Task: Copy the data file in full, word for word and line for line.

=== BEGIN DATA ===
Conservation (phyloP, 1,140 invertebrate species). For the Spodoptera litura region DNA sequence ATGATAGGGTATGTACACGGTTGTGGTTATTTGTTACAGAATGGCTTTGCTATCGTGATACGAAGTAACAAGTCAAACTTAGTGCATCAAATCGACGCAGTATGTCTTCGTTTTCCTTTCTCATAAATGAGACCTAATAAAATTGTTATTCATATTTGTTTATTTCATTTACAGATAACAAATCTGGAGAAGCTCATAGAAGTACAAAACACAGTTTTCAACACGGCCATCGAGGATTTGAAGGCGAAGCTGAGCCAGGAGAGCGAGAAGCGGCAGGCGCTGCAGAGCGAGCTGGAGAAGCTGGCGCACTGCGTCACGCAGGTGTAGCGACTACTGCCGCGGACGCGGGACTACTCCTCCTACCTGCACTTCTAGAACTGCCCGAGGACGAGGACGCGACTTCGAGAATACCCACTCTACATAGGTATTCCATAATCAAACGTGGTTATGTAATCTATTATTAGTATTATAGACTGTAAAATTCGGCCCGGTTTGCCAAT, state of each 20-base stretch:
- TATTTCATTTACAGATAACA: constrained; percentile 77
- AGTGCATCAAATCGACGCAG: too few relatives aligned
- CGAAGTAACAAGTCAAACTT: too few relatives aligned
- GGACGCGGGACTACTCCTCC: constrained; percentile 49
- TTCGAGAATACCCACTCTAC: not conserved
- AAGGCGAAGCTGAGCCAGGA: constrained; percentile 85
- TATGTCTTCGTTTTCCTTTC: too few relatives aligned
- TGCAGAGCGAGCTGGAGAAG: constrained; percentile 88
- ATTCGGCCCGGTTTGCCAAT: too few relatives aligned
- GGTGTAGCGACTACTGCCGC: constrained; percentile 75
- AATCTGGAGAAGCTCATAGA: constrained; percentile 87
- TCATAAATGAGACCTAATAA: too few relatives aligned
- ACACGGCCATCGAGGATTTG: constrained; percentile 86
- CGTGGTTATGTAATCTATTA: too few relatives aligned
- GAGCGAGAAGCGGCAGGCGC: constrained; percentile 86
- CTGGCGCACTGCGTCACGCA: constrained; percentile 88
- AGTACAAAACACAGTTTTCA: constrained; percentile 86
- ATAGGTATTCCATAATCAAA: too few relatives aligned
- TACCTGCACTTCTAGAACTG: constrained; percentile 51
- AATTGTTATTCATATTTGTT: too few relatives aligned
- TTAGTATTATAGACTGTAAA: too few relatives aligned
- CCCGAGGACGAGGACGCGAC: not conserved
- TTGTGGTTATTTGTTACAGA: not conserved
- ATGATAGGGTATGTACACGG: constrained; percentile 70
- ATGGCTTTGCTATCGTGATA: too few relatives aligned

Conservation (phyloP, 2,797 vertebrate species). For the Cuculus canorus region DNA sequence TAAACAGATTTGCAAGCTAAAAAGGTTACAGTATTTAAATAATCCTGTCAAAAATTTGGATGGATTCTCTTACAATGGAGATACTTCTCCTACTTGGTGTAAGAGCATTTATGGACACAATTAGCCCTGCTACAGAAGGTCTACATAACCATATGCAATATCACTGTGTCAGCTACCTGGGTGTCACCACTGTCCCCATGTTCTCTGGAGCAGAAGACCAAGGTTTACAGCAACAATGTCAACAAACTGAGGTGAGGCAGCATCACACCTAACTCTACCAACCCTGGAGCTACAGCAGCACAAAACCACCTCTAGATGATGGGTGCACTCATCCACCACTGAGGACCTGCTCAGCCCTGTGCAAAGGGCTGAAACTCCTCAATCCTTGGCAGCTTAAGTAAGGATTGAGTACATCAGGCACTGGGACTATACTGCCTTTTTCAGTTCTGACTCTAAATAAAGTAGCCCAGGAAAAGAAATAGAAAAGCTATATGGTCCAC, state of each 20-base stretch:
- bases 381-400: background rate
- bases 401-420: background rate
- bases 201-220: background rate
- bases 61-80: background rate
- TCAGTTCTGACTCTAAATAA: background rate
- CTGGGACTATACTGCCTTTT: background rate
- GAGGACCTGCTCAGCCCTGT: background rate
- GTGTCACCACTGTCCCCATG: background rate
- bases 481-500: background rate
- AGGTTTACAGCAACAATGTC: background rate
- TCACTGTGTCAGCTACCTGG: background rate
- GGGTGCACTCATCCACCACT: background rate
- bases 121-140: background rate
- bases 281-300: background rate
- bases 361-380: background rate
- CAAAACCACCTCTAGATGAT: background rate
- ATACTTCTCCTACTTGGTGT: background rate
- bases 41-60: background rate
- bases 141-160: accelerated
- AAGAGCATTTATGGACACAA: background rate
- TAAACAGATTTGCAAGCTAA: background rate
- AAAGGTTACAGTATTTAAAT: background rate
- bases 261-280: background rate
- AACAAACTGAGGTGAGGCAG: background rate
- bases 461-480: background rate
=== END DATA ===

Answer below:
Conservation (phyloP, 1,140 invertebrate species). For the Spodoptera litura region DNA sequence ATGATAGGGTATGTACACGGTTGTGGTTATTTGTTACAGAATGGCTTTGCTATCGTGATACGAAGTAACAAGTCAAACTTAGTGCATCAAATCGACGCAGTATGTCTTCGTTTTCCTTTCTCATAAATGAGACCTAATAAAATTGTTATTCATATTTGTTTATTTCATTTACAGATAACAAATCTGGAGAAGCTCATAGAAGTACAAAACACAGTTTTCAACACGGCCATCGAGGATTTGAAGGCGAAGCTGAGCCAGGAGAGCGAGAAGCGGCAGGCGCTGCAGAGCGAGCTGGAGAAGCTGGCGCACTGCGTCACGCAGGTGTAGCGACTACTGCCGCGGACGCGGGACTACTCCTCCTACCTGCACTTCTAGAACTGCCCGAGGACGAGGACGCGACTTCGAGAATACCCACTCTACATAGGTATTCCATAATCAAACGTGGTTATGTAATCTATTATTAGTATTATAGACTGTAAAATTCGGCCCGGTTTGCCAAT, state of each 20-base stretch:
- TATTTCATTTACAGATAACA: constrained; percentile 77
- AGTGCATCAAATCGACGCAG: too few relatives aligned
- CGAAGTAACAAGTCAAACTT: too few relatives aligned
- GGACGCGGGACTACTCCTCC: constrained; percentile 49
- TTCGAGAATACCCACTCTAC: not conserved
- AAGGCGAAGCTGAGCCAGGA: constrained; percentile 85
- TATGTCTTCGTTTTCCTTTC: too few relatives aligned
- TGCAGAGCGAGCTGGAGAAG: constrained; percentile 88
- ATTCGGCCCGGTTTGCCAAT: too few relatives aligned
- GGTGTAGCGACTACTGCCGC: constrained; percentile 75
- AATCTGGAGAAGCTCATAGA: constrained; percentile 87
- TCATAAATGAGACCTAATAA: too few relatives aligned
- ACACGGCCATCGAGGATTTG: constrained; percentile 86
- CGTGGTTATGTAATCTATTA: too few relatives aligned
- GAGCGAGAAGCGGCAGGCGC: constrained; percentile 86
- CTGGCGCACTGCGTCACGCA: constrained; percentile 88
- AGTACAAAACACAGTTTTCA: constrained; percentile 86
- ATAGGTATTCCATAATCAAA: too few relatives aligned
- TACCTGCACTTCTAGAACTG: constrained; percentile 51
- AATTGTTATTCATATTTGTT: too few relatives aligned
- TTAGTATTATAGACTGTAAA: too few relatives aligned
- CCCGAGGACGAGGACGCGAC: not conserved
- TTGTGGTTATTTGTTACAGA: not conserved
- ATGATAGGGTATGTACACGG: constrained; percentile 70
- ATGGCTTTGCTATCGTGATA: too few relatives aligned

Conservation (phyloP, 2,797 vertebrate species). For the Cuculus canorus region DNA sequence TAAACAGATTTGCAAGCTAAAAAGGTTACAGTATTTAAATAATCCTGTCAAAAATTTGGATGGATTCTCTTACAATGGAGATACTTCTCCTACTTGGTGTAAGAGCATTTATGGACACAATTAGCCCTGCTACAGAAGGTCTACATAACCATATGCAATATCACTGTGTCAGCTACCTGGGTGTCACCACTGTCCCCATGTTCTCTGGAGCAGAAGACCAAGGTTTACAGCAACAATGTCAACAAACTGAGGTGAGGCAGCATCACACCTAACTCTACCAACCCTGGAGCTACAGCAGCACAAAACCACCTCTAGATGATGGGTGCACTCATCCACCACTGAGGACCTGCTCAGCCCTGTGCAAAGGGCTGAAACTCCTCAATCCTTGGCAGCTTAAGTAAGGATTGAGTACATCAGGCACTGGGACTATACTGCCTTTTTCAGTTCTGACTCTAAATAAAGTAGCCCAGGAAAAGAAATAGAAAAGCTATATGGTCCAC, state of each 20-base stretch:
- bases 381-400: background rate
- bases 401-420: background rate
- bases 201-220: background rate
- bases 61-80: background rate
- TCAGTTCTGACTCTAAATAA: background rate
- CTGGGACTATACTGCCTTTT: background rate
- GAGGACCTGCTCAGCCCTGT: background rate
- GTGTCACCACTGTCCCCATG: background rate
- bases 481-500: background rate
- AGGTTTACAGCAACAATGTC: background rate
- TCACTGTGTCAGCTACCTGG: background rate
- GGGTGCACTCATCCACCACT: background rate
- bases 121-140: background rate
- bases 281-300: background rate
- bases 361-380: background rate
- CAAAACCACCTCTAGATGAT: background rate
- ATACTTCTCCTACTTGGTGT: background rate
- bases 41-60: background rate
- bases 141-160: accelerated
- AAGAGCATTTATGGACACAA: background rate
- TAAACAGATTTGCAAGCTAA: background rate
- AAAGGTTACAGTATTTAAAT: background rate
- bases 261-280: background rate
- AACAAACTGAGGTGAGGCAG: background rate
- bases 461-480: background rate